Given the early mandate by the Board of Directors of the Royal Ottawa Golf Club and its Membership that the Practice Range and the Short Game Practice Area should be world class, it is evident that Neil Haworth, Mike Van Sickle and Mike Menkhorst have paid attention. Construction has gone smoothly, materials have appeared on time, the weather has been good to allow for favorable growth of grass, and the wet weather in 2020 has not overly affected work on the Short Game Practice Area. It is on target to open in the summer of 2021.

Flagstick talked to Paul Carrothers, Director of Golf at the Royal Ottawa Golf Club, about the improvements made over the past five, going on six years.

I think the interest in what Trackman Range has provided even in the short term since we opened during the first part of October has everybody’s curiosity peaked to see how it works and operates. The interest in the new technology is absolutely growing. The COVID situation has helped golf in its resurgence and it’s the only game in town. The traffic at this time of year far exceeds anything we’ve had in the past.”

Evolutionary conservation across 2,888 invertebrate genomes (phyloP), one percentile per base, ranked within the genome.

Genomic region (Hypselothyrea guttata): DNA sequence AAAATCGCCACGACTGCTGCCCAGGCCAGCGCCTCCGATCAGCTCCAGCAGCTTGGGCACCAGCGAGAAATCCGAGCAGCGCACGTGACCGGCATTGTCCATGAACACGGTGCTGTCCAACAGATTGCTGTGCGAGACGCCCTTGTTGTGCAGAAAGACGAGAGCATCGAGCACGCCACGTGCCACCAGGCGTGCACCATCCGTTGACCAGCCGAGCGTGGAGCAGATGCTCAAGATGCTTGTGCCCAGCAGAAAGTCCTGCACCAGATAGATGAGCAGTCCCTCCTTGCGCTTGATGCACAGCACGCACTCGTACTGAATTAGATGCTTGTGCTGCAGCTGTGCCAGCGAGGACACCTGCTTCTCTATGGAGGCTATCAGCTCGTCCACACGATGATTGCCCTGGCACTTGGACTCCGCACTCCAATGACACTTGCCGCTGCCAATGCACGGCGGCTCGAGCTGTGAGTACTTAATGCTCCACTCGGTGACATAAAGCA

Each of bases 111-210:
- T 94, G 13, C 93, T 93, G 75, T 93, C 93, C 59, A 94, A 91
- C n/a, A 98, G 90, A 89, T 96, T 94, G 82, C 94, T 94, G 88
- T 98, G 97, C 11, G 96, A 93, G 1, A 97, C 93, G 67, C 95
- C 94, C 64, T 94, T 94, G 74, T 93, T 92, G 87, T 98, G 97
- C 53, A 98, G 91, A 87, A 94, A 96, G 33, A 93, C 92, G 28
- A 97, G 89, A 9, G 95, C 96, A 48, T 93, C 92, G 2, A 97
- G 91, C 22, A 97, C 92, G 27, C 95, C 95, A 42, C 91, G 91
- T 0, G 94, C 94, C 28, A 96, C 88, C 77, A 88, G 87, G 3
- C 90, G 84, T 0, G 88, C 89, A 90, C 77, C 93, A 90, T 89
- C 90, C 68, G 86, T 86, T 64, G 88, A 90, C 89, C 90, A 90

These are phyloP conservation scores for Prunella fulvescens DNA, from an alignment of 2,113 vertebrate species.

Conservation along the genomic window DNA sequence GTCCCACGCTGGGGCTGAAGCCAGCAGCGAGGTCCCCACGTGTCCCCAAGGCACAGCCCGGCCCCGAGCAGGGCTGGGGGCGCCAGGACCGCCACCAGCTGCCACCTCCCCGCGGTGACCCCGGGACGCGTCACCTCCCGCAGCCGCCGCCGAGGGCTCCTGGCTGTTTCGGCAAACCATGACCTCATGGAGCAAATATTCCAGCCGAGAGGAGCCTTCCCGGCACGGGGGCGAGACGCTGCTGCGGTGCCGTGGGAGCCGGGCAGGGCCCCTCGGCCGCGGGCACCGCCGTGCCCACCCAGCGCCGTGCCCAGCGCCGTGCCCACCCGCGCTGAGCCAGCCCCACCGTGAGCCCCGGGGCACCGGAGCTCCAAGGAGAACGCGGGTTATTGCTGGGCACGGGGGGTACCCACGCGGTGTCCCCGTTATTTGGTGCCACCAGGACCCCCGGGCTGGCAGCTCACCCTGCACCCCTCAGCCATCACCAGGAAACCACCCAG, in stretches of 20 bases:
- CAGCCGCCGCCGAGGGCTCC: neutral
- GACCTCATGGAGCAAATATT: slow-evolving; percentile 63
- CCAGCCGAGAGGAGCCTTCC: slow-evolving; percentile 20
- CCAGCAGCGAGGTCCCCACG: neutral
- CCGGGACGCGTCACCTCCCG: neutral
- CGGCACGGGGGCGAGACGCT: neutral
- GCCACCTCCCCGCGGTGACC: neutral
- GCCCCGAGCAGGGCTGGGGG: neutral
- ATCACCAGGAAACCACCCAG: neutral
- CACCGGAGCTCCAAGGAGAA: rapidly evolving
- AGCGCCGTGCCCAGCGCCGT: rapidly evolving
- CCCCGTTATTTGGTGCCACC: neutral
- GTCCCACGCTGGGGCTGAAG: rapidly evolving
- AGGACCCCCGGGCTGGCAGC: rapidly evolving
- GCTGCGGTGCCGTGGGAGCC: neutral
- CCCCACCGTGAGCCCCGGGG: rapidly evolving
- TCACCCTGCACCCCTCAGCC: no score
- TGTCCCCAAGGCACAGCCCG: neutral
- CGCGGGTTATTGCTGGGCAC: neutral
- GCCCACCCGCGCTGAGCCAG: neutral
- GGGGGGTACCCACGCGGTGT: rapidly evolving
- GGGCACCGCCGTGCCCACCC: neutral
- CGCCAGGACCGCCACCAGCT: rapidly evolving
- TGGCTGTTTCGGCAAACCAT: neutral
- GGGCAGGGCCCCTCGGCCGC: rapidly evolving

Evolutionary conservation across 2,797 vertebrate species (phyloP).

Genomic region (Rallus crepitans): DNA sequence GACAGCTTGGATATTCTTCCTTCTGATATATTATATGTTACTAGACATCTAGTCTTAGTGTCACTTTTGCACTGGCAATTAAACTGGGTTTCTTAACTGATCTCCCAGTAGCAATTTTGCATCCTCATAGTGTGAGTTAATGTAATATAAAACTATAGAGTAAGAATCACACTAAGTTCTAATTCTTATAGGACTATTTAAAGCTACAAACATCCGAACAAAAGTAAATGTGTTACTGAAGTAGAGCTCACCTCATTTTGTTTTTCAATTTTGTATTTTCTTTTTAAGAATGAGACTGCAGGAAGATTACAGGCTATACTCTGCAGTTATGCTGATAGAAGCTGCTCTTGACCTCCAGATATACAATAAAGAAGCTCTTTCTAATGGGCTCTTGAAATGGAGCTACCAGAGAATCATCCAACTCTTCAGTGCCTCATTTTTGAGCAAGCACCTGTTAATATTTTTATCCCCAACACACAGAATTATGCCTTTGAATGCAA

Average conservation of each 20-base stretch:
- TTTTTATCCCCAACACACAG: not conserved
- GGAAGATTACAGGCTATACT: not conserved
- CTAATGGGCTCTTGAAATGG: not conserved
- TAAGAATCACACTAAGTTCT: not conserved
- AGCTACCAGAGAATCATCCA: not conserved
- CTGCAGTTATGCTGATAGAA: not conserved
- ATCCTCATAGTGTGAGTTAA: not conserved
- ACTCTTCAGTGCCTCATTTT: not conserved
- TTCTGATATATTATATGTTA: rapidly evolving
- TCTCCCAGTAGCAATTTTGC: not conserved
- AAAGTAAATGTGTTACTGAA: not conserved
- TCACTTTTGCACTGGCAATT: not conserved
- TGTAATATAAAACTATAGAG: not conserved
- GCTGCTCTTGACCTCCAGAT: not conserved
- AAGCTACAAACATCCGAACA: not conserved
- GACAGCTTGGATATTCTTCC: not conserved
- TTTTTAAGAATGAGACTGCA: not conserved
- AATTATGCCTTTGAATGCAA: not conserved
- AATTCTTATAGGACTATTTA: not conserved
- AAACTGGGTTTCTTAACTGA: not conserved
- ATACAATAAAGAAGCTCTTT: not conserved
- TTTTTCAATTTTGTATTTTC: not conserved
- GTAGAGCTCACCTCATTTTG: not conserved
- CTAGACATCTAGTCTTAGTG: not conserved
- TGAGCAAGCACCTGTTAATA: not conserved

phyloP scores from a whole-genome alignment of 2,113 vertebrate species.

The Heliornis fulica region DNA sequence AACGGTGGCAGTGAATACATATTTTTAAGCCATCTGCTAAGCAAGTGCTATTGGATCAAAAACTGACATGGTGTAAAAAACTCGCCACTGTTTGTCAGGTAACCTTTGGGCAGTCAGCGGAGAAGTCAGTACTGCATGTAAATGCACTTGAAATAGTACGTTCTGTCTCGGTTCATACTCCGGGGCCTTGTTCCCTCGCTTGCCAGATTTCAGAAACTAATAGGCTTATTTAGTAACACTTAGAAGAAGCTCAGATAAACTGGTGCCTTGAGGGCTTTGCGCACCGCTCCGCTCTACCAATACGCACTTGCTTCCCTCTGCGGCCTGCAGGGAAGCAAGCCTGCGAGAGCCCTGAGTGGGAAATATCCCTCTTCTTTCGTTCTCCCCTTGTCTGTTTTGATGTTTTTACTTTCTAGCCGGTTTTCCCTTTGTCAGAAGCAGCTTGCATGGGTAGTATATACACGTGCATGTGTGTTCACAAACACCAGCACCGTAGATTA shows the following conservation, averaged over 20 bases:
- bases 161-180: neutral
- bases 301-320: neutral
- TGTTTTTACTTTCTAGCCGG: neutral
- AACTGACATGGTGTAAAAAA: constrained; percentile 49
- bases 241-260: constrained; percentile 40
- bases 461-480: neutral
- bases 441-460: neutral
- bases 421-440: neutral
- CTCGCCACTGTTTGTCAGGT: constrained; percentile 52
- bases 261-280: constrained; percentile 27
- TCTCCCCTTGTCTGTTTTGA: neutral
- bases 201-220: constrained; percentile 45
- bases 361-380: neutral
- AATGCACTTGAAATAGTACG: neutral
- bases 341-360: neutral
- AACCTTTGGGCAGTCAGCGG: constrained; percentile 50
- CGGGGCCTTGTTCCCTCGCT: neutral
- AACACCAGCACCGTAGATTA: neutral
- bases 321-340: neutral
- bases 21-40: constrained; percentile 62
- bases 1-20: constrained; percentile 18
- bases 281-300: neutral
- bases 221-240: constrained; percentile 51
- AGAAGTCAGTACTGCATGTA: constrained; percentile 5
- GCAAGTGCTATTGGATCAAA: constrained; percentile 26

Flagstick asked if after almost six years of changes, is there a thought to slow down?

We don’t seem to stop improving the course and making changes. Any future changes will be in consultation with Neil Haworth and our members in conjunction with our long range plan. It’s important to have our members enjoy what we’ve put forward for them.

The almost 1200 members of the Royal Ottawa Golf Club should be proud of the work that has been accomplished over the past few years and also look forward to the opening of their Short Game Practice Area.

I’m sure that at times members have been frustrated and inconvenienced by work in progress but in the end they will be able to appreciate their world class facilities.

I’m also sure that the founders of this third location for the Ottawa Golf Club (Royal status in 1912) in 1903 could not have envisioned the recent changes made to the property they purchased. I might add that the extra property that they later purchased to allow for the playing of polo, which never happened, has now been transformed into a wonderful Royal Nine course, as well as a state of the art practice area and the upcoming world-class short game practice area.